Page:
Adam: In the context of fixed income, there have been a lot of issuers realizing that there’s now an active bid for green and sustainable bonds, so there is an incentive for companies to label their debt that way. We have to acknowledge that money is fungible, so if a company issues a bond, it may in one pocket be achieving something sustainable while not adhering to ESG principles in another pocket. There isn’t really consensus on green bonds yet. There is nuance that has to be applied, and really examining the issuers and the bond – and not just accepting what they say at face value – is key, in the same way we wouldn’t accept financial projections without doing our own homework.
Jennifer: I think greenwashing has definitely impacted our conversations in the Canadian equity market. Institutional investors are digging deeper to understand processes and to weed out those managers who are using a green spin for marketing purposes. It’s really important to look under the hood, and how managers define ESG integration. What exactly does it mean? I think if you’re only looking at ESG, and not at the investment characteristics, whether it’s from a fundamental, or disciplined equity, or factor-based lens, it’s doing a disservice because ESG is one input into the investment decision.
David: I agree – on the one hand, asset owners are wanting to understand how we achieve ESG investing, but I actually think we see it even more on the consultant side. Many have recently said they’re going to include a formal ESG rating framework, where they rate managers according to their team, process, performance, vehicle lineup, pricing and all these different dimensions. Anecdotally, they’re also asking, “How do you integrate ESG?” What data sources are you using?” “How does it affect your buy/sell decisions?” We’re also receiving requests to talk through our fundamental hypothesis as to why a company with a good ESG rating should outperform the rest of the market. They want to hear our thinking behind why we think it makes sense.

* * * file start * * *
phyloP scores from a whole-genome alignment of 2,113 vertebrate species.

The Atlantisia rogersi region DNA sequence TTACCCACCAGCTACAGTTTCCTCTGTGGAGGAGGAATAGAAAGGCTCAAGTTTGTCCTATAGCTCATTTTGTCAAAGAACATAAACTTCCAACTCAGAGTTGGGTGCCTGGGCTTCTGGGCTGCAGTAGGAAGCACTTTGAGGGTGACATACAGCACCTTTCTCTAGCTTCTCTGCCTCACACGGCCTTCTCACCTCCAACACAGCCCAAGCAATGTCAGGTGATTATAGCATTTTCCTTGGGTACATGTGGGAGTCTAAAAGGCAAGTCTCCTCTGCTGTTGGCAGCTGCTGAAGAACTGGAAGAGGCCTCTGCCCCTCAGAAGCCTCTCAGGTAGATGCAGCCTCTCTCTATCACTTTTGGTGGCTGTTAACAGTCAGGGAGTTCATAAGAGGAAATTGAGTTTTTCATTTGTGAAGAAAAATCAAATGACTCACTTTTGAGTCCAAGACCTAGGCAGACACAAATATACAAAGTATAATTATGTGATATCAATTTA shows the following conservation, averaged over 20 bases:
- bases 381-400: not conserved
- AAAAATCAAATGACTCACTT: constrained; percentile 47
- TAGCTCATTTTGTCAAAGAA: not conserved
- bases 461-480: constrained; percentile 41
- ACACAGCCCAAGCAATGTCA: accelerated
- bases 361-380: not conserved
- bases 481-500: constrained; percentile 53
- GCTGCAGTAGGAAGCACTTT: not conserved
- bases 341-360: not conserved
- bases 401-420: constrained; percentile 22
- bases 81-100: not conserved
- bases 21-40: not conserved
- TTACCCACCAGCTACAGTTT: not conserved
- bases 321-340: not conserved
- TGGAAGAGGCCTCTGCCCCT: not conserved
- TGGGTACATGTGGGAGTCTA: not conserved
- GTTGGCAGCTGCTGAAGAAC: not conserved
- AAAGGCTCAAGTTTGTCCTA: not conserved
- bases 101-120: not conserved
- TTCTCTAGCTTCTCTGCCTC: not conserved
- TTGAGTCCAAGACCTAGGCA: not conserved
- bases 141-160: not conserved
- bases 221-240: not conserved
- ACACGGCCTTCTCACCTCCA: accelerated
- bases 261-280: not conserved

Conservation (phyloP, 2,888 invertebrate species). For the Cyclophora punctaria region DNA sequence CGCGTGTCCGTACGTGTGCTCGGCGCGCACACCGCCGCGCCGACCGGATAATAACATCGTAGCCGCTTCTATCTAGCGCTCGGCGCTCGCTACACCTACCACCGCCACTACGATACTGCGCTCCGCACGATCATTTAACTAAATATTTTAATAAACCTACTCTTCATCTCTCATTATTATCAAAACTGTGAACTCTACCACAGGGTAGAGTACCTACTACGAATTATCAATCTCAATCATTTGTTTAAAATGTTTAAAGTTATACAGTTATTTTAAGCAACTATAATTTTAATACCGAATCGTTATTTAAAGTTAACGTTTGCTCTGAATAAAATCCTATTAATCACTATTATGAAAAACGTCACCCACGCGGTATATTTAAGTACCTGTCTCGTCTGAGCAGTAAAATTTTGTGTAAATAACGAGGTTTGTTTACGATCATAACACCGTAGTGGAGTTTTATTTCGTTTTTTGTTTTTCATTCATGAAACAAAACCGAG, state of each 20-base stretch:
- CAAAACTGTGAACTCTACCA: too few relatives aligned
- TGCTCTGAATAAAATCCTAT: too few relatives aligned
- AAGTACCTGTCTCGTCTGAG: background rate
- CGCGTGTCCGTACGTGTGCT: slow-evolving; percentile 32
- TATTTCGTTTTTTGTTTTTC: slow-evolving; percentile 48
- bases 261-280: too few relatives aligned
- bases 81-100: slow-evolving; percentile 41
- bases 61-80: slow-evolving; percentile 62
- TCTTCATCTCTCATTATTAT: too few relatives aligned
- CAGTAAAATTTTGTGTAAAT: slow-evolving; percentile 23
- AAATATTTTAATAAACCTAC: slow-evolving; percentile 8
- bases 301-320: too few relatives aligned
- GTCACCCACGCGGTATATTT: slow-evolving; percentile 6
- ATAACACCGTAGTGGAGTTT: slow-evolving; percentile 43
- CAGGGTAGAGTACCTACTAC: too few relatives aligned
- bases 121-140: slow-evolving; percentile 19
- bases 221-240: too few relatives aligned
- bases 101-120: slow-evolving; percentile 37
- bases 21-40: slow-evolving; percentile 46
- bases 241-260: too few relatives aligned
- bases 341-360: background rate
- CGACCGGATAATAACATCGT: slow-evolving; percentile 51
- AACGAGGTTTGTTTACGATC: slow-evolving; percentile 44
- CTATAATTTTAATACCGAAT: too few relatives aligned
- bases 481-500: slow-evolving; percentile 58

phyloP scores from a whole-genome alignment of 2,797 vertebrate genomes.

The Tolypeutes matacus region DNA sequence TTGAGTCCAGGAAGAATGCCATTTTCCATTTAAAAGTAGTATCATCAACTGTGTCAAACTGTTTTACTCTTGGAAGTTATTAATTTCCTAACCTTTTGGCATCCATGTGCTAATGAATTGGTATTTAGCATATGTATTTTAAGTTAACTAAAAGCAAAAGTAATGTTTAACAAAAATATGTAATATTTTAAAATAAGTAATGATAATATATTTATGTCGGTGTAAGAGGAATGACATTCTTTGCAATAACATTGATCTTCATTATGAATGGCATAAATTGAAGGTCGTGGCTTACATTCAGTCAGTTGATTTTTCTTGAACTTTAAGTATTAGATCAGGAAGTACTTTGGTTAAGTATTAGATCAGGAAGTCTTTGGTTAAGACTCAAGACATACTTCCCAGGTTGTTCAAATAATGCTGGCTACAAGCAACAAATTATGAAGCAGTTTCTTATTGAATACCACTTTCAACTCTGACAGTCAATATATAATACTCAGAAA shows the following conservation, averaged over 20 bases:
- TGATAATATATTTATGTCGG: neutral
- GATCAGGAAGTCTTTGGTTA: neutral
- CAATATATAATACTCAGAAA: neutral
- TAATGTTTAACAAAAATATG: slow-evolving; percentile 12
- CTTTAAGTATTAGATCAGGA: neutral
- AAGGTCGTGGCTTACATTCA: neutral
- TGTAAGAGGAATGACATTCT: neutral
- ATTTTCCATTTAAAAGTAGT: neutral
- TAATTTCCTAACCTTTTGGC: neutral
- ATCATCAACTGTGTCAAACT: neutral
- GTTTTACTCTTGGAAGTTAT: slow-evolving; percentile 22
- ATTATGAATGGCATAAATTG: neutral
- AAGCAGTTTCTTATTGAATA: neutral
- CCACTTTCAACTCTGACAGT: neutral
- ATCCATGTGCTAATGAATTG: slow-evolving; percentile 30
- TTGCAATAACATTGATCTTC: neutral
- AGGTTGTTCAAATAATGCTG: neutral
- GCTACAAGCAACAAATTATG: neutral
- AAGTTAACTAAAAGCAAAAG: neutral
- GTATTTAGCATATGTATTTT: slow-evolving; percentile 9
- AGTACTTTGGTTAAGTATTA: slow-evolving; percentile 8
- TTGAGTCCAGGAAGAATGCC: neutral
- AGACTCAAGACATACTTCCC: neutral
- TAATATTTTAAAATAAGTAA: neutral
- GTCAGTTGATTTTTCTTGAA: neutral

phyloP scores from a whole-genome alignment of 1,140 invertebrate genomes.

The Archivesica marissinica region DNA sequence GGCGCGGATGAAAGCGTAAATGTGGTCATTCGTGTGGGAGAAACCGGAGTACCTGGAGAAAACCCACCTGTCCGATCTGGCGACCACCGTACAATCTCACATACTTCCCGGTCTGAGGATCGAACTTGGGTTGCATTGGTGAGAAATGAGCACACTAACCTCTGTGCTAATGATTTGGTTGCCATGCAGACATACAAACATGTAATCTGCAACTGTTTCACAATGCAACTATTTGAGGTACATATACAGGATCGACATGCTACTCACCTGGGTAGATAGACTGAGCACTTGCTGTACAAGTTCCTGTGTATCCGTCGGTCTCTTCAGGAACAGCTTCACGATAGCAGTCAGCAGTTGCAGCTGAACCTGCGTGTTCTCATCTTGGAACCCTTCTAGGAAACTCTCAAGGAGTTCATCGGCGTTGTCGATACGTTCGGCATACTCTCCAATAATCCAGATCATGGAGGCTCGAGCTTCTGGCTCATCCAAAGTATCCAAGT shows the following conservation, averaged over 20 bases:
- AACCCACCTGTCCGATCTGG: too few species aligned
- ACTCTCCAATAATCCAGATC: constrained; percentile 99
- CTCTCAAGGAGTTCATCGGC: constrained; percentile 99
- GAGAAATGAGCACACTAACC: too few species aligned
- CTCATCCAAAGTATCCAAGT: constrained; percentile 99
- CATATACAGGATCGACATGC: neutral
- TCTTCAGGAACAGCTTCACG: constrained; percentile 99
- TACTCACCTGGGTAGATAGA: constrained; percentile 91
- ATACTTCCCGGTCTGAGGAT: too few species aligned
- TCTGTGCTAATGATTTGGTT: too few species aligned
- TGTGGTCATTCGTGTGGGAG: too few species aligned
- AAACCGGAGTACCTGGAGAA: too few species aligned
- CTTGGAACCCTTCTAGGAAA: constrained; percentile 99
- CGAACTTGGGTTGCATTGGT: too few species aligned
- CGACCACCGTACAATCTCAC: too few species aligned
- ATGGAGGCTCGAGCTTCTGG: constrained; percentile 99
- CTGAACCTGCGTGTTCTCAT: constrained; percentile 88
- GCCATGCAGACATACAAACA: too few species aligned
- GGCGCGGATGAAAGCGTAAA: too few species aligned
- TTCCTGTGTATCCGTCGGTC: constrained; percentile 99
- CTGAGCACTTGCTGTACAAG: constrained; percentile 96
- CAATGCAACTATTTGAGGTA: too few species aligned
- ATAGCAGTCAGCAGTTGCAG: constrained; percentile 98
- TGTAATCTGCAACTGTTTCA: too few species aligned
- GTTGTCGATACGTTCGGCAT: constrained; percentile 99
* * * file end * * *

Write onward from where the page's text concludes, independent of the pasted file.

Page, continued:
Angus: In the context of real estate, it’s about looking forward and understanding that when you’re building assets, do you have the metrics in place to capture performance? It’s not just paying lip service – it’s thinking about what will be important in the future and ensuring your assets are on the right path to engineering, procurement and construction (EPC) strategies. And not just that, but within the context of a zero carbon strategy, how can you assess your approach to ensure you are in line with the strategic objective? We align to real estate industry association requirements and have received independent awards for the standards of disclosure met, which is crucial to providing investors with the confidence they deserve. This philosophy of building the good and the accountability it comes with is ingrained in BMO’s culture of honesty and integrity. It’s a natural fit with our bottom-up approach at BMO Real Estate Partners.
Adam: Absolutely. There’s no question that ESG is a hot topic, and what that means is that many are newcomers to the party, and whether it’s outright greenwashing, or adding one to two people and calling it a capability, that’s not equal to the depth of RI work BMO GAM has accomplished and our 30 plus-year legacy. Similar to what we think about broader credit markets, if you don’t do it with the right depth, talent and fundamental processes, you’re not going to get the results that you want.